But the connection to food markets is a general problem for biofuels these days.  There is already plenty of talk about price pressures on corn due to ethanol demands, and in general biofuels are putting significant pressure on food prices around the world.  And it doesn't look to be the case that we actually have enough arable land or water to simply start cultivating dedicated energy crops at large scale.  There is some hope for jatropha, but it takes a long time to mature and the number of trees presently in production is so small that assertions of it's commercial role are simply guesses.  China is evidently planning on planting 13 million hectares in jatropha -- an area the size of England -- but it just isn't clear what sort of oil production those trees will provide.

All this comes back to Synthetic Biology because in the medium to long term, breaking the connection between biofuels and food crops will only come from building new fuel production pathways in plants and microbes.

More on this in the coming days.

Rob and Jim's Ridiculous Adventure, Or Asia Biofuels Travelblog Pt. 1

(Saturday, 2 June)  Just moments ago, I was annoyed that my e-ticket had been rebooked as a paper ticket, requiring me to carry (and keep safe) 12 boarding passes for my flights over the next 10 days.  But I’ve just discovered a bonus.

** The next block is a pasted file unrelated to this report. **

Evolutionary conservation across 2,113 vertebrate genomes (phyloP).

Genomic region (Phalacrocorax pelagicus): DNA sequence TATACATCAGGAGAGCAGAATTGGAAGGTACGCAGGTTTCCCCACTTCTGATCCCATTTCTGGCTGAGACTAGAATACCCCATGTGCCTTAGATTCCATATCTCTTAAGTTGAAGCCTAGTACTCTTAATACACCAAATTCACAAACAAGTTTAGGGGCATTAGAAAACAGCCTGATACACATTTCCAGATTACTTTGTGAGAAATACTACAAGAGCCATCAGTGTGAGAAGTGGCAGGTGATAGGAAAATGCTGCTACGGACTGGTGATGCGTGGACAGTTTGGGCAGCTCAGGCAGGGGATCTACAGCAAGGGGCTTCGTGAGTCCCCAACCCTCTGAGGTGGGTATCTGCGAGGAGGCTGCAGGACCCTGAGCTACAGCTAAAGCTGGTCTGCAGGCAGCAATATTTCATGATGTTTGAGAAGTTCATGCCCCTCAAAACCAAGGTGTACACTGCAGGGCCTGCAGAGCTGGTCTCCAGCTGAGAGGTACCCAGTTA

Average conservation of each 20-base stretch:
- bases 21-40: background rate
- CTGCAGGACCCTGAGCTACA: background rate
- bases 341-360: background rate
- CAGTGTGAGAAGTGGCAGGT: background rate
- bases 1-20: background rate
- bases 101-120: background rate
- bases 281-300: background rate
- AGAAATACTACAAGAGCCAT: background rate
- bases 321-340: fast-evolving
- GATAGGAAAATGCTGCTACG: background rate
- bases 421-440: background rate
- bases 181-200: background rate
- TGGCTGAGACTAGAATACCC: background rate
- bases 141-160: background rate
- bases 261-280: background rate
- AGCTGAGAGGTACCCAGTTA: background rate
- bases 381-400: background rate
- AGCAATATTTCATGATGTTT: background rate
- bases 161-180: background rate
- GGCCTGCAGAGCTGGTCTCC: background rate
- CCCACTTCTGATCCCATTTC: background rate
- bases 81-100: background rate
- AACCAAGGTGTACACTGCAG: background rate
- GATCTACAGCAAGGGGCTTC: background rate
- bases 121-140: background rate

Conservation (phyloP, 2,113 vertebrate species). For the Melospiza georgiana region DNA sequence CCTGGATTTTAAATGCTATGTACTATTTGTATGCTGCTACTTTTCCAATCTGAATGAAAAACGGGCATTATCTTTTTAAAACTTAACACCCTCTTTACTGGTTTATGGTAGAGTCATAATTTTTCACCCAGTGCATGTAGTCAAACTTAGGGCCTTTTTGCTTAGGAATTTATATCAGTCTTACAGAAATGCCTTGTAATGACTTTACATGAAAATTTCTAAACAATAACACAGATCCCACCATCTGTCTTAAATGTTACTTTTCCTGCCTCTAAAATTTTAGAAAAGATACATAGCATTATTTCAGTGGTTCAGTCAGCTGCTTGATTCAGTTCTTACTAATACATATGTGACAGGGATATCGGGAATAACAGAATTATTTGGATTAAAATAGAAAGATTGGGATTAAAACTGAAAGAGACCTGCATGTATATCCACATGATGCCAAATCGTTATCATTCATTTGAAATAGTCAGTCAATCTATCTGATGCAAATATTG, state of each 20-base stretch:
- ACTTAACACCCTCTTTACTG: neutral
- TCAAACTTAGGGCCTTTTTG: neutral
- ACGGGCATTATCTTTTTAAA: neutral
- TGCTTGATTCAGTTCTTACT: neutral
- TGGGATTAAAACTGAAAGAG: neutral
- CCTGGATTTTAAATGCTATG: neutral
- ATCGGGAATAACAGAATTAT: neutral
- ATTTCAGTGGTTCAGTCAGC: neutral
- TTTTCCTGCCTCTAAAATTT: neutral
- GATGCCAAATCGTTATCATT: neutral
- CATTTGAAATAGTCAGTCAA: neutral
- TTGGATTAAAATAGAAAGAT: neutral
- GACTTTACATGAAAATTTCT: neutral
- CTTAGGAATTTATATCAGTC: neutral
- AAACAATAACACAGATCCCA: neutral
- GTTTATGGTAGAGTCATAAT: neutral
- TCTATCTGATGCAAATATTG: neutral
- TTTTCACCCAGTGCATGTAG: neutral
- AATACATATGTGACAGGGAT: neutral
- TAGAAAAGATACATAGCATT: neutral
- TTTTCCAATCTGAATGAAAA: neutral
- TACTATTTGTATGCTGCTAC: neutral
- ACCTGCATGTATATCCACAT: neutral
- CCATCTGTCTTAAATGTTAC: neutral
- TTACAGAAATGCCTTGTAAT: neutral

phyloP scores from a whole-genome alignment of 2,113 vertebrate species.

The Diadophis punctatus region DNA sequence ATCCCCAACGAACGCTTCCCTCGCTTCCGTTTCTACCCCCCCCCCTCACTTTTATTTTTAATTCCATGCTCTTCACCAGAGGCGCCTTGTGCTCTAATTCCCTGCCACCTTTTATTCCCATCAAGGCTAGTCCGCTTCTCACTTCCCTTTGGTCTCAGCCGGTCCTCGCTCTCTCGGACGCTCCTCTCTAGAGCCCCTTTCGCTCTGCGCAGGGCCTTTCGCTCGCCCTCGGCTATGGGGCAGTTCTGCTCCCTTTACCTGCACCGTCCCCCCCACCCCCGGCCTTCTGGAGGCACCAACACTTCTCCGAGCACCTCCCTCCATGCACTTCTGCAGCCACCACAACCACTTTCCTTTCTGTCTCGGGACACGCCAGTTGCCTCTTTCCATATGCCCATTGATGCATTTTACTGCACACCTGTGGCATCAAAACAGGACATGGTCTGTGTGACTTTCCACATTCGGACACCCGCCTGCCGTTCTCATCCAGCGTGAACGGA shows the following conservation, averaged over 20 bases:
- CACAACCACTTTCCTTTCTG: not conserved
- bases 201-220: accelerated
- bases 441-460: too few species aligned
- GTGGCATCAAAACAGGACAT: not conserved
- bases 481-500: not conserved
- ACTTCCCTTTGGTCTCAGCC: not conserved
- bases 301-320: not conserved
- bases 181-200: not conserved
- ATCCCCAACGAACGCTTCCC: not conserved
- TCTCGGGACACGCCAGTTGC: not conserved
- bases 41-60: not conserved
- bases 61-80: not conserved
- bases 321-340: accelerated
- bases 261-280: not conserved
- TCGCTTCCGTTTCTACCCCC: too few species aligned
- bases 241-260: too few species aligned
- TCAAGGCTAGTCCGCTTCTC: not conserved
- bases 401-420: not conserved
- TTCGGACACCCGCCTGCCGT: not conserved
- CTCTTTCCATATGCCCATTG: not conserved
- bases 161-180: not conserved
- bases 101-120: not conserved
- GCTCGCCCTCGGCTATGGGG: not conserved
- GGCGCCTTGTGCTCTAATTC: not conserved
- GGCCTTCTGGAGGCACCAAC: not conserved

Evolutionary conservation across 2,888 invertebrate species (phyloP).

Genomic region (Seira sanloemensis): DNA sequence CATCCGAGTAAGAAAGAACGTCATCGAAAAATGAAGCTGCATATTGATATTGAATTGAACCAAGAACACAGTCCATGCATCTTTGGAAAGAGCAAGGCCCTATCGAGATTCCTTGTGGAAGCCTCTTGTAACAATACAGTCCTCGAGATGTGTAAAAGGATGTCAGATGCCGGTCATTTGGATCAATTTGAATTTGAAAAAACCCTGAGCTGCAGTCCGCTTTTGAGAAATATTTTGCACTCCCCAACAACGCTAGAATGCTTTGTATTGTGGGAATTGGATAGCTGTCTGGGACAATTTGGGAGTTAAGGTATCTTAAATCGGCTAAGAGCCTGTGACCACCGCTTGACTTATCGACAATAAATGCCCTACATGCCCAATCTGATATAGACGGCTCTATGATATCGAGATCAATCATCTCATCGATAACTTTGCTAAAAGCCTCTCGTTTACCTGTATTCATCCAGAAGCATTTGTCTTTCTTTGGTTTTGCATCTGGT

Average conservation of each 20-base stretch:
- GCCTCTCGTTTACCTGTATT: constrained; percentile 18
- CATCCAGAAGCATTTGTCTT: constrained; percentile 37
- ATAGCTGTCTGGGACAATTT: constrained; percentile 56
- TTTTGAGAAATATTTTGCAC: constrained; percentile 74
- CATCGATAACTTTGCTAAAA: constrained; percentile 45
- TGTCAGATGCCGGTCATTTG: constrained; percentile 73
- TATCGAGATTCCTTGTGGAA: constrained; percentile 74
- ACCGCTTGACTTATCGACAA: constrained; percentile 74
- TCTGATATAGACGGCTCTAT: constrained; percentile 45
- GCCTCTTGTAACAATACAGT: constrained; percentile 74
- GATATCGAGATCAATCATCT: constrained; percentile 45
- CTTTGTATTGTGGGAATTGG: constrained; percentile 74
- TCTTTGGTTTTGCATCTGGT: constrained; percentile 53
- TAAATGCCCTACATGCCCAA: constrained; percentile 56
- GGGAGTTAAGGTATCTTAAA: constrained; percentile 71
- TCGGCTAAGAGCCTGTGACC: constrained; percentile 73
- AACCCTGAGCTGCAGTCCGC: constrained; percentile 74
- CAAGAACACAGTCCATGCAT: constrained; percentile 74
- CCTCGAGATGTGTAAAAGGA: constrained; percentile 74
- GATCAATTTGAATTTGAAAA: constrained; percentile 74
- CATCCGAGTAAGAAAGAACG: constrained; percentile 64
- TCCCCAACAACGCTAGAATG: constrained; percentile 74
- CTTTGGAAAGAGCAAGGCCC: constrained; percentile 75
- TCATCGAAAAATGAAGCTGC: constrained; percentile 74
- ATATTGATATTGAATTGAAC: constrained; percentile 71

Here I sit, not in business class, not in even in first class, but in a “super first class” seat on the top deck of a 747, shortly headed to Taipei and then to Kuala Lumpur along with Jim Newcomb, my colleague from bio-era.  The seat is courtesy of a client, who probably only paid for business class.  I have more legroom here than I do in my living room.  I have to stand up and take a few steps just to see what goodies are stocked in the seat-back pocket in front of me.  When I finally reach the row ahead of me, and retrieve the overnight kit, I find Cellular Day Cream, Cellular Hand Cream, Creamy Moisturizing Lip Balm, and finally, Cellular Lipo-Sculpting Eye Gel.

Jim is stuck back in cattle, err, business class, and I wonder how he is enjoying his Cellular Lipo-Sculpting Eye Gel.  He is that kind of guy.  Formerly of the CIA and various CEO and strategy jobs.  The perfect market for Lipo-Sculpting Eye Gel.  Ah, I know, I’ll regift him my tube of the stuff in order to make up for his lack of legroom.